John Chikwem, an associate professor and a former dean at the university, said the school needs more financial and human resources.

"We got to a point where we have things in name, but there's nothing there in substance," Chikwem said of some academic programs.

Maureen Stokes, a university spokeswoman, said the students who are upset represent only a fraction of the university's roughly 2,100 undergraduates. "For every student that has concerns, there are just as many students who don't have concerns," she said.

Lincoln is tied with Morgan State University in Baltimore for 20th place in rankings of historically black colleges and universities, a rating that has fluctuated little in the last few years. Lincoln is among the top 20 percent of black colleges in the nation, according to U.S. News and World Report.

But the sit-in was just the latest demonstration of dissatisfaction at Lincoln, the smallest of Pennsylvania's four state-related colleges.

Passions flared at a town-hall meeting between students and top administrators last month in which officials asked for patience. Members of the faculty, students, and alumni have said they have raised concerns over the last few years. They cite divisions and lack of dialogue between university administrators and stakeholders.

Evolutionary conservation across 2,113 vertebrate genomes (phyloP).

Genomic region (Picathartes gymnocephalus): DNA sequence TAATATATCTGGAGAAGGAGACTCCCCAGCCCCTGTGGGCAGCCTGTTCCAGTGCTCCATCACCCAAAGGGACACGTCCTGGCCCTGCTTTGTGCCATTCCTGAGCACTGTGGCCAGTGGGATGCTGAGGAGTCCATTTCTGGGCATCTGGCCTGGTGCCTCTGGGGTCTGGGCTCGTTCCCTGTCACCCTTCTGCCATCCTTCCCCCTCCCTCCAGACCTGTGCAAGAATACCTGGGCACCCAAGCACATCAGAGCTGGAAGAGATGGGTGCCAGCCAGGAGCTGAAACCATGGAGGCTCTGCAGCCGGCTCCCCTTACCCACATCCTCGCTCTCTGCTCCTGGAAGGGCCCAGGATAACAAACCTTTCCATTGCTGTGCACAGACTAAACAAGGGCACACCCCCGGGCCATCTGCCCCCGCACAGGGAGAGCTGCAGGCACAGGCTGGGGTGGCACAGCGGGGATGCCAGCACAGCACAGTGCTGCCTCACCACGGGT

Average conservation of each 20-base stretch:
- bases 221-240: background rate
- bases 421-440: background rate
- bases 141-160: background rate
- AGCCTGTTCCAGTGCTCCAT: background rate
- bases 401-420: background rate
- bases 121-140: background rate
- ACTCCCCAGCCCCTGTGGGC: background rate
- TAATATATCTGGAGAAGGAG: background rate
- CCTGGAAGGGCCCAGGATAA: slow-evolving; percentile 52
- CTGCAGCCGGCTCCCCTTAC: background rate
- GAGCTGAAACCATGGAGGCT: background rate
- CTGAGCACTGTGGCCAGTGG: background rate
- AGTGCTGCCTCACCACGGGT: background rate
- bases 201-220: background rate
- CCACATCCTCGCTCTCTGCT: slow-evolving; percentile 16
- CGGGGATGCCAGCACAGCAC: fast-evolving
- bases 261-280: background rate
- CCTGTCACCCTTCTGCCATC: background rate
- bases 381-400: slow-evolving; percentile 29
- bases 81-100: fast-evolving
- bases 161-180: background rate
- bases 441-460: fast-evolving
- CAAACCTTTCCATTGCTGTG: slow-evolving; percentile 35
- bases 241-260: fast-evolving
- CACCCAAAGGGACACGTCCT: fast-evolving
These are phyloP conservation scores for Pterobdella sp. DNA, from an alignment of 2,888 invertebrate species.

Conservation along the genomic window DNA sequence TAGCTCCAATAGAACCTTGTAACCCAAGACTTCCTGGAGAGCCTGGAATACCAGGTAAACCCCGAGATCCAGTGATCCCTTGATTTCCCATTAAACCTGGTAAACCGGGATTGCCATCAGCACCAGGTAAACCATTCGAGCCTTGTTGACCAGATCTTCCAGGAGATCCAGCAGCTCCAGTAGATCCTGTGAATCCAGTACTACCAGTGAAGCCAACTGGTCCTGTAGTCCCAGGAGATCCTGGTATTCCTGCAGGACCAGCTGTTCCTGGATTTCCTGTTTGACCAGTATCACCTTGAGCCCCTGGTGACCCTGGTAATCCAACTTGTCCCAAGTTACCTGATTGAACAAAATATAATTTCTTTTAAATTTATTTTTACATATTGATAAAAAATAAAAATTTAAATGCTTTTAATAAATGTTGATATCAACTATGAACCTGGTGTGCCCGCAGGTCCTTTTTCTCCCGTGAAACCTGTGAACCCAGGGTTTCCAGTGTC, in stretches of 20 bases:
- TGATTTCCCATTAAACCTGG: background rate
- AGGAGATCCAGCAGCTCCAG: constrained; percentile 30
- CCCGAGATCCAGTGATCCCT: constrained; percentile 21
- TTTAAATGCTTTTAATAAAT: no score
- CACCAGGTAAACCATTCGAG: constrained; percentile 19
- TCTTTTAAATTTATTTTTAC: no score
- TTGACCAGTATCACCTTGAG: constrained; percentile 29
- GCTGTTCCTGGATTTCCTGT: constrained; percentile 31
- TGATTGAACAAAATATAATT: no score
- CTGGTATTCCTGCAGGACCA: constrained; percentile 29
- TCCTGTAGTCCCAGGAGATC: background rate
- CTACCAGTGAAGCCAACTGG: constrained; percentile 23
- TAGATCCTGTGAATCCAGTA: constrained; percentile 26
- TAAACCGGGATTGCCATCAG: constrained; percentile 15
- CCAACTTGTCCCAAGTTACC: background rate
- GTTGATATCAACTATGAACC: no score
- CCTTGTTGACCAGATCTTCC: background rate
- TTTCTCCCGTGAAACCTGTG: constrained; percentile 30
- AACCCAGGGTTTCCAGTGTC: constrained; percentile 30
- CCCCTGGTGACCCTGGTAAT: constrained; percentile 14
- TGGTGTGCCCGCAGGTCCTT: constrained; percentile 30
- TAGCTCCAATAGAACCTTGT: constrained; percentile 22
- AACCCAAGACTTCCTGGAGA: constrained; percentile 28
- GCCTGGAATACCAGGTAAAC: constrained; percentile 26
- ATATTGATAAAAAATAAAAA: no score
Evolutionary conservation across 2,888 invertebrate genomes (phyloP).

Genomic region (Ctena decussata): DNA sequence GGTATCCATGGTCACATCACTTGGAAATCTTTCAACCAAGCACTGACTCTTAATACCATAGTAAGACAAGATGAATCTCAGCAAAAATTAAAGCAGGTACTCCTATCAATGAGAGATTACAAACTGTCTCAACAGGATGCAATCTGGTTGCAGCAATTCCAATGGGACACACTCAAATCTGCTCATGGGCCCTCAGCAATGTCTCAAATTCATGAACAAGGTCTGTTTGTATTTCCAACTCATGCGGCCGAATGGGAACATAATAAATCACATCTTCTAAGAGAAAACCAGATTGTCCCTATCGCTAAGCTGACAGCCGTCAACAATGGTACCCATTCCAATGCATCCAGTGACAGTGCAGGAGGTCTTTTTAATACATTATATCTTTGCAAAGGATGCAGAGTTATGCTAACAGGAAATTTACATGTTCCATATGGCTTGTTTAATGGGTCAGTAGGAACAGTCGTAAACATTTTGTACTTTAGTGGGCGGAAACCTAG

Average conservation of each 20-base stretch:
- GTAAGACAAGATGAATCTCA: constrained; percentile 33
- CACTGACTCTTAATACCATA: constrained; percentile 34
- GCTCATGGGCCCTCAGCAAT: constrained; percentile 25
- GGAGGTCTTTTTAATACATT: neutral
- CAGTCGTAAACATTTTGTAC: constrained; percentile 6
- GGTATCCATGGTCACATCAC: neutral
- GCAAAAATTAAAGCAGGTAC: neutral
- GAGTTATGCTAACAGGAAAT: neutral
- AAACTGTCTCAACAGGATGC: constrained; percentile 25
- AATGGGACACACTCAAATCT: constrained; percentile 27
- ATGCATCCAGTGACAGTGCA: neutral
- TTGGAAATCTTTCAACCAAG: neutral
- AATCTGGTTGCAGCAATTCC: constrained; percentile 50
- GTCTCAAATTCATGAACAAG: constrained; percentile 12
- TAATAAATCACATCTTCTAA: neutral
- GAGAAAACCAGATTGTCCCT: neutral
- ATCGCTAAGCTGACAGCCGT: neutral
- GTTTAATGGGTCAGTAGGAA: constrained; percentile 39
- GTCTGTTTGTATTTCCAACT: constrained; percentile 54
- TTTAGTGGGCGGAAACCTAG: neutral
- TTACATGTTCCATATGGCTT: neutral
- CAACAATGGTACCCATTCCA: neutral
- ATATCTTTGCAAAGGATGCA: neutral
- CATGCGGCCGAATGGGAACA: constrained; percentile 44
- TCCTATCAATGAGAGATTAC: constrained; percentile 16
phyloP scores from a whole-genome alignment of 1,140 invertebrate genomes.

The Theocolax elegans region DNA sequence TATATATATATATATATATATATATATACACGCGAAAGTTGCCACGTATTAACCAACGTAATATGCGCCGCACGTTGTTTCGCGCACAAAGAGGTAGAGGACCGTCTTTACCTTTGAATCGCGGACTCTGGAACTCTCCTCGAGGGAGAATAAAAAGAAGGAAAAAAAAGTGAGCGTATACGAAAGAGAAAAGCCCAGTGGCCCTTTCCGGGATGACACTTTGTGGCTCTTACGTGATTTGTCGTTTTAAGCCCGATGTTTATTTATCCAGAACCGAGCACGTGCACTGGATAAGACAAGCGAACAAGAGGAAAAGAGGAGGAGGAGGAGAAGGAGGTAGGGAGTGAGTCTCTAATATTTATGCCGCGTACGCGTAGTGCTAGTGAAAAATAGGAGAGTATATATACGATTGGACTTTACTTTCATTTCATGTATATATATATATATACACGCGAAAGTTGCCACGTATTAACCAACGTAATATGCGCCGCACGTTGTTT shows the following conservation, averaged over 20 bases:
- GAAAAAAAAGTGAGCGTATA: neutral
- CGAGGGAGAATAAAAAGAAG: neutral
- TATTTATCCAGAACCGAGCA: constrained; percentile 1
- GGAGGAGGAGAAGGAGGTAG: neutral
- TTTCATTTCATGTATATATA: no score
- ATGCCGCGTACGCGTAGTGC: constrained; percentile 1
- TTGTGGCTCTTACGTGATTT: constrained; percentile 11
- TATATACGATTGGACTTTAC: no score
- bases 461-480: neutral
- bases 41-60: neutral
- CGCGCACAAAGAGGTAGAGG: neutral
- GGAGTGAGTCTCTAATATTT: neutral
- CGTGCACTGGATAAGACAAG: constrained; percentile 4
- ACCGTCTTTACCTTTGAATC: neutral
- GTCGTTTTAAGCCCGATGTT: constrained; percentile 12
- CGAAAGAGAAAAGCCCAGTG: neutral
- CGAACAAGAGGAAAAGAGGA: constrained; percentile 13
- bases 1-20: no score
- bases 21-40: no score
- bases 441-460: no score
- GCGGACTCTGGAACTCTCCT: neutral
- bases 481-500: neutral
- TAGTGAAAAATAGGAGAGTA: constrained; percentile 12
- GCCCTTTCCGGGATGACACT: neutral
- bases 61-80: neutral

Following a national trend among black colleges in the last few years, Lincoln's enrollment is up, but it has lost faculty members and staff.

The faculty is scheduled to vote next month on whether to form a faculty counsel as a place professors can take their concerns. Current and former faculty members describe low morale, depleted academic departments, and exclusion from decision-making that drive their colleagues out.

"Every time I turn around, this person's leaving and this person is looking for another job," said Charles Pettaway, the faculty representative to the board of trustees.

Faculty members see a "great lack of vision" from administrators, partly due to a lack of consistent leadership, Pettaway said. The last permanent president, Robert Jennings, left in 2014 after his comments seemingly blaming women for sexual assaults against them gained national attention.